Photo: Heinrich Ignaz Franz von Biber, Paul Seel, Public Domain, Wikimedia Commons


Wednesday, August 11, 2021

Classical music was his companion. That’s why, in 2010, pop star, Kid Rock, raised a million dollars in a benefit concert and saved the Detroit Symphony Orchestra. The Classical Station is your companion, and you can have us with you everywhere you go. Just check out our app. We’re in your device’s store. Search for WCPE, The Classical Station.

Some of the things you can do on our app: submit a request for All Request Friday and the Saturday Evening Request Program; listen to our conversations with classical composers and performers; record a comment or suggestion; make a donation to The Classical Station. Thank you for your support.

Photo: WCPE Photo Services


Tuesday, August 10, 2021

Classical music carries a kind of truth. It’s music with a purpose – music that reaches deep into our hearts and souls – music that connects directly with our most profound emotions. Whether it’s Bach or Beethoven, Mozart or Haydn, Chopin or Schubert… classical music lays its heart on the line. In the world of music, there’s nothing that carries that kind of power. But to keep it right here on The Classical Station takes your backing with a donation. Keep this wonderful music alive right now with a heartfelt contribution. Give securely online or call 800-556-5178 anytime to speak with a member of staff.

On August 10 we observe the birthdays of German composer Hieronymus Praetorius (1560-1629), Russian composer Alexander Glazunov (1865-1936), English composer Cecil Armstrong Gibbs (1889-1960), and French organist and teacher Marie-Claire Alain (1926-2013).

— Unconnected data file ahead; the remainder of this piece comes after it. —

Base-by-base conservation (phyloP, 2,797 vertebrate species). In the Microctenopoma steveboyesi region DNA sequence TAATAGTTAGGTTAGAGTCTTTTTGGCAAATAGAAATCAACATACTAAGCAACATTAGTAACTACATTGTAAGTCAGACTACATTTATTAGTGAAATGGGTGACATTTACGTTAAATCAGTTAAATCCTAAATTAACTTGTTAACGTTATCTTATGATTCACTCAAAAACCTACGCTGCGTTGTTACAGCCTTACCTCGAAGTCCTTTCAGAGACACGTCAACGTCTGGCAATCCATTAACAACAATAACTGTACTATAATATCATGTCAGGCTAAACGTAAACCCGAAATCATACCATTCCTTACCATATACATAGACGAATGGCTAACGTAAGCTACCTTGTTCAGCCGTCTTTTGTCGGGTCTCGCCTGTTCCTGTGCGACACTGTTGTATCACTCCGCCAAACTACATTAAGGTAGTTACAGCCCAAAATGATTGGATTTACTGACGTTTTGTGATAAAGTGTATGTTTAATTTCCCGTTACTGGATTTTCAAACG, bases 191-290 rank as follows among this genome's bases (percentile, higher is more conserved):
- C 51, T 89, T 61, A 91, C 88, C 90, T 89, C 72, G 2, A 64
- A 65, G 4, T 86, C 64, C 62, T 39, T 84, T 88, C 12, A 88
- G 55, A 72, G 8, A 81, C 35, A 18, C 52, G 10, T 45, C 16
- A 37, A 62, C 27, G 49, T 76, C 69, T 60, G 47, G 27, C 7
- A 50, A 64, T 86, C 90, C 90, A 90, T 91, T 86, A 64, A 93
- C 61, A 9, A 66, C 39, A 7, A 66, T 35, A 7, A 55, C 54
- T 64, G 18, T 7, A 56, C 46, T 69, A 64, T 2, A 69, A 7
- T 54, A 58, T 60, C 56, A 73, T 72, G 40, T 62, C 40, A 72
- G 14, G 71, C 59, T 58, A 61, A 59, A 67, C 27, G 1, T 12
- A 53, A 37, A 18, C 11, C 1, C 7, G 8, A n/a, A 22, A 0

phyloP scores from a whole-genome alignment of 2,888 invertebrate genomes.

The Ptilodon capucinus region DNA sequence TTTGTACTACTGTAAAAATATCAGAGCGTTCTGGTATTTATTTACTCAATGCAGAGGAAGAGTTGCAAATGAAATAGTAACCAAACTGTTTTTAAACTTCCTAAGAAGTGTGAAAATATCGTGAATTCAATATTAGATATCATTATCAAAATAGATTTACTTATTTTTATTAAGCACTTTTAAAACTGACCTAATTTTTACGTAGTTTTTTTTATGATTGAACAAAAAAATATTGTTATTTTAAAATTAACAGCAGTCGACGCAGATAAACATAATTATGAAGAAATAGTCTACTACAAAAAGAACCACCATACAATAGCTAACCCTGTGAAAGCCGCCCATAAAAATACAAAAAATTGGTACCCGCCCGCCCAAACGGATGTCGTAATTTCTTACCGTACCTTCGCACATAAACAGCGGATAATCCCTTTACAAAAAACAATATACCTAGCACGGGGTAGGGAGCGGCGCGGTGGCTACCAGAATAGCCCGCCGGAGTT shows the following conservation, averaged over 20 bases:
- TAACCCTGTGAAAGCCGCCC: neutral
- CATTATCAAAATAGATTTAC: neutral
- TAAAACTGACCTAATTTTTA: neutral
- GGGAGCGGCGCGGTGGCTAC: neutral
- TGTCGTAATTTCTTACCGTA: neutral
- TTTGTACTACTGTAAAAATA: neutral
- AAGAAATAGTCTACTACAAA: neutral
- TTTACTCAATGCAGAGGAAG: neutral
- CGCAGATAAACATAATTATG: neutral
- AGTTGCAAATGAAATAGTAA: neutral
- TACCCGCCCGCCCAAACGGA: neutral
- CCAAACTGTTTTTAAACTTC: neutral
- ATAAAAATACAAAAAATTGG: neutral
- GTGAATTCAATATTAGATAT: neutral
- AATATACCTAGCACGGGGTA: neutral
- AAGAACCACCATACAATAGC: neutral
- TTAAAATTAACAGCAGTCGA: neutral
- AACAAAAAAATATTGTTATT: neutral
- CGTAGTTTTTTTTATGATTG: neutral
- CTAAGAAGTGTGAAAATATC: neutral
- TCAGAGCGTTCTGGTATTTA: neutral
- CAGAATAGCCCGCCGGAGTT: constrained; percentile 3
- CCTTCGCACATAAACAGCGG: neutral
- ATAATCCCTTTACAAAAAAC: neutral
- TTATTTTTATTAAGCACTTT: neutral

Herr Praetorius is remembered mostly for a collection of chorales or hymn tunes which became a standard musical form in church worship. Nikolai Rimsky-Korsakov taught Glazunov composition. Glazunov, in turn, taught Dmitri Shostakovich. Cecil Armstrong Gibbs was best known for his songs. Marie-Claire Alain recorded the complete organ works of Bach three times.

Photo: Alexander Glazunov, Unknown Author, Public Domain, Wikimedia Commons


Monday, August 9, 2021

This evening Monday Night at the Symphony features the Rotterdam Philharmonic Orchestra. On the program is music of Ludwig van Beethoven, Franz Liszt and Pyotr Tchaikovsky, in performances led by James Conlon, Yannick Nézet-Séguin, and music director Lahav Shani.

Tell your smart speaker to “Play The Classical Station” at 8 p.m. Eastern.

The August edition of Renaissance Fare commemorates the 500th anniversary of the 16th-century French composer Josquin Desprez. He is considered one of the greatest composers of the Renaissance and one of the originators of polyphonic music. We’ll hear a magnificent Credo from one of the 30 masses he wrote. We’ll also hear some of his most popular secular tunes, chansons, and motets.

Join George Douglas at 7:00 p.m. this evening.

Photo: From a drawing in Cassell’s Library of English Literature, Henry Morley, 1883